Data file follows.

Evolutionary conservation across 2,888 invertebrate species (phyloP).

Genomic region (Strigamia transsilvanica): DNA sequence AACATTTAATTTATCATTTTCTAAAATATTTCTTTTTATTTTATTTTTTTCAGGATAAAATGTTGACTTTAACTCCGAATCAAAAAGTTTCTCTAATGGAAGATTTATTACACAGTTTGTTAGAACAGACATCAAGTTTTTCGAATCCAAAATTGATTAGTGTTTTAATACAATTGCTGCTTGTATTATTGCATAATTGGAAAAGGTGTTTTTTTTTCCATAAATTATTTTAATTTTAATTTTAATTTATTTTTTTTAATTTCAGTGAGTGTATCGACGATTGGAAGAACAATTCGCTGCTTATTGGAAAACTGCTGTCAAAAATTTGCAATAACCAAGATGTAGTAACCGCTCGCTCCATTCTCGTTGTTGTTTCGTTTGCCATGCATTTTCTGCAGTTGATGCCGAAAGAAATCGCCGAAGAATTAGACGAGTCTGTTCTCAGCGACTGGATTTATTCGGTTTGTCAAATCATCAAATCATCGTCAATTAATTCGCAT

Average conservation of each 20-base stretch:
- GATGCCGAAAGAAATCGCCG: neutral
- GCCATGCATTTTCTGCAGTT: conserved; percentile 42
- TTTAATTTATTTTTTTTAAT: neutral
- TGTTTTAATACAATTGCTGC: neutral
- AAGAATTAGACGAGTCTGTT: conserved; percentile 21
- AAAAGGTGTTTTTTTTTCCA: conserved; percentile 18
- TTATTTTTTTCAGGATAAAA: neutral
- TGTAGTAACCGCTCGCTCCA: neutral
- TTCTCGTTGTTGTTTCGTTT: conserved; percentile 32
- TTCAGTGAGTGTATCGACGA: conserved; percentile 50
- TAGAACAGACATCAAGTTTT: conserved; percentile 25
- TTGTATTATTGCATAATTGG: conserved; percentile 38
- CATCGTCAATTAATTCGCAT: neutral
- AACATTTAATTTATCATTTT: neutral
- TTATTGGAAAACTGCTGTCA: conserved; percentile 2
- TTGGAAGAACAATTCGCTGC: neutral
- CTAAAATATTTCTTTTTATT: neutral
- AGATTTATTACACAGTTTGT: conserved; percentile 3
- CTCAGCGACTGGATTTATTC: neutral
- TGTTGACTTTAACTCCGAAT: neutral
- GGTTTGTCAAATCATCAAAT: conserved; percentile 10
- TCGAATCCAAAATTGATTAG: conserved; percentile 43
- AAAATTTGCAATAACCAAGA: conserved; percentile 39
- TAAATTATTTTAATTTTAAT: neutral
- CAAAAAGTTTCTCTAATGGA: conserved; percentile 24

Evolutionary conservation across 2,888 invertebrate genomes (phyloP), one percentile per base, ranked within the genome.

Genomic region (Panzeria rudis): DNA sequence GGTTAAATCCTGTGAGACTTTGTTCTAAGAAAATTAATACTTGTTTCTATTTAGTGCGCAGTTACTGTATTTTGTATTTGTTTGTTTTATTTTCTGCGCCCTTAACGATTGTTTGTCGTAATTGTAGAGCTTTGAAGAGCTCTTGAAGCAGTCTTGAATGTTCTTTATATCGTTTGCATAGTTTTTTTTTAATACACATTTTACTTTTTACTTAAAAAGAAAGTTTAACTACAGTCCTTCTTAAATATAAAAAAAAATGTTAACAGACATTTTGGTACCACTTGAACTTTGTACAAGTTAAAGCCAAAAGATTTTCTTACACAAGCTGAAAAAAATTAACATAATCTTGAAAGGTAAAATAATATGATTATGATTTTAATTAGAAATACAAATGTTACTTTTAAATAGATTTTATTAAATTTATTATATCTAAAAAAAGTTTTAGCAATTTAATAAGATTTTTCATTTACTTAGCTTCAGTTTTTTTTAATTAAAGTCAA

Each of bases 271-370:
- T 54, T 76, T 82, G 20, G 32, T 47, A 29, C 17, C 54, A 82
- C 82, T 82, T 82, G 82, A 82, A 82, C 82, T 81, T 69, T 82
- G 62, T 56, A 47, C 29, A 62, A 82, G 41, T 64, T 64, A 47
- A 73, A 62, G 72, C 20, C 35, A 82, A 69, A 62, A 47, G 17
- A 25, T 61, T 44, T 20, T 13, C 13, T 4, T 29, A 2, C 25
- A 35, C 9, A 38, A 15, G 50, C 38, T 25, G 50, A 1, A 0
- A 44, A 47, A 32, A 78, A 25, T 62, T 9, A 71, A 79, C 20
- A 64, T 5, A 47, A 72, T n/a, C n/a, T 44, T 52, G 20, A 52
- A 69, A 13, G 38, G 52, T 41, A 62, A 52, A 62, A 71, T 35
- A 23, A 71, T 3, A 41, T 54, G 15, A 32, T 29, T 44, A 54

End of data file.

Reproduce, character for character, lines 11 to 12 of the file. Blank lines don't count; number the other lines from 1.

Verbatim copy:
- TGTAGTAACCGCTCGCTCCA: neutral
- TTCTCGTTGTTGTTTCGTTT: conserved; percentile 32